Components of the Blood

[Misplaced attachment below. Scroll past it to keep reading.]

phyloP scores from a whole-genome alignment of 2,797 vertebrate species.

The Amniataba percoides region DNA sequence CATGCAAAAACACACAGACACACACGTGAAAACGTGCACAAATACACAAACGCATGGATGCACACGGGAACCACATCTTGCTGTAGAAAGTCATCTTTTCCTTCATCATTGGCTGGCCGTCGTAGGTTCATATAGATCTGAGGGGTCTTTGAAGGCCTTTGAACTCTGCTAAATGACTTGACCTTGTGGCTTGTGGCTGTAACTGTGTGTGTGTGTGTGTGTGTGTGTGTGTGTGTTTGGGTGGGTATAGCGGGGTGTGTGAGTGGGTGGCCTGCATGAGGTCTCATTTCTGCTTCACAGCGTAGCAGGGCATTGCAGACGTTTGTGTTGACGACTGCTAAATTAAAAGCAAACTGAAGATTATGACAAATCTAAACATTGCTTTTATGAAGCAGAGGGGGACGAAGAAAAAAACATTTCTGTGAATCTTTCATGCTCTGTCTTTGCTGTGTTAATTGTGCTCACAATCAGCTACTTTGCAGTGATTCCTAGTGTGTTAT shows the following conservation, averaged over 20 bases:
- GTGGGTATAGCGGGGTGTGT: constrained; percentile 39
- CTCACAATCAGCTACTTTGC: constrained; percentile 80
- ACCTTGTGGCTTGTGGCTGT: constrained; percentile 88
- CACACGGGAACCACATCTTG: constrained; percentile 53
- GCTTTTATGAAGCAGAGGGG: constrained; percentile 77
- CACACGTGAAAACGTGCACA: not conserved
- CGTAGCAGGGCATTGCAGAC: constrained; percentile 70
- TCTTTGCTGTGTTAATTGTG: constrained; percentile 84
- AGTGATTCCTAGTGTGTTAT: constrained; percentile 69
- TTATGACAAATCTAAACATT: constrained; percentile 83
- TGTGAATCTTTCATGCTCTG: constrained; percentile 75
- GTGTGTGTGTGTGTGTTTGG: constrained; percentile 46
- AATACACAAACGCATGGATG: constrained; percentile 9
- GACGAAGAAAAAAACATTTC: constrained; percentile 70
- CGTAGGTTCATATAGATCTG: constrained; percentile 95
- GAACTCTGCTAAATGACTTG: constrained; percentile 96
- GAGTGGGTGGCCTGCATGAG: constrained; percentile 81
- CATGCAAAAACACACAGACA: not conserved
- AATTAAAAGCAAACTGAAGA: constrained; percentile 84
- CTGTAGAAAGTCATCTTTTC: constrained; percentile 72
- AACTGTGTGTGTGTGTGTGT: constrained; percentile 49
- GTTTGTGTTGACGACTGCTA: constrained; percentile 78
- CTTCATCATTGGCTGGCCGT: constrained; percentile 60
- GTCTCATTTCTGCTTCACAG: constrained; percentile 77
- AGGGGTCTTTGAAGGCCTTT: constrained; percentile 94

Hemoglobin is responsible for distributing oxygen, and to a lesser extent, carbon dioxide, throughout the circulatory systems of humans, vertebrates, and many invertebrates. The blood is more than the proteins, though. Blood is actually a term used to describe the liquid that moves through the vessels and includes plasma (the liquid portion, which contains water, proteins, salts, lipids, and glucose) and the cells (red and white cells) and cell fragments called platelets. Blood plasma is actually the dominant component of blood and contains the water, proteins, electrolytes, lipids, and glucose. The cells are responsible for carrying the gases (red cells) and the immune response (white). The platelets are responsible for blood clotting. Interstitial fluid that surrounds cells is separate from the blood, but in hemolymph, they are combined. In humans, cellular components make up approximately 45 percent of the blood and the liquid plasma 55 percent. Blood is 20 percent of a person’s extracellular fluid and eight percent of weight.

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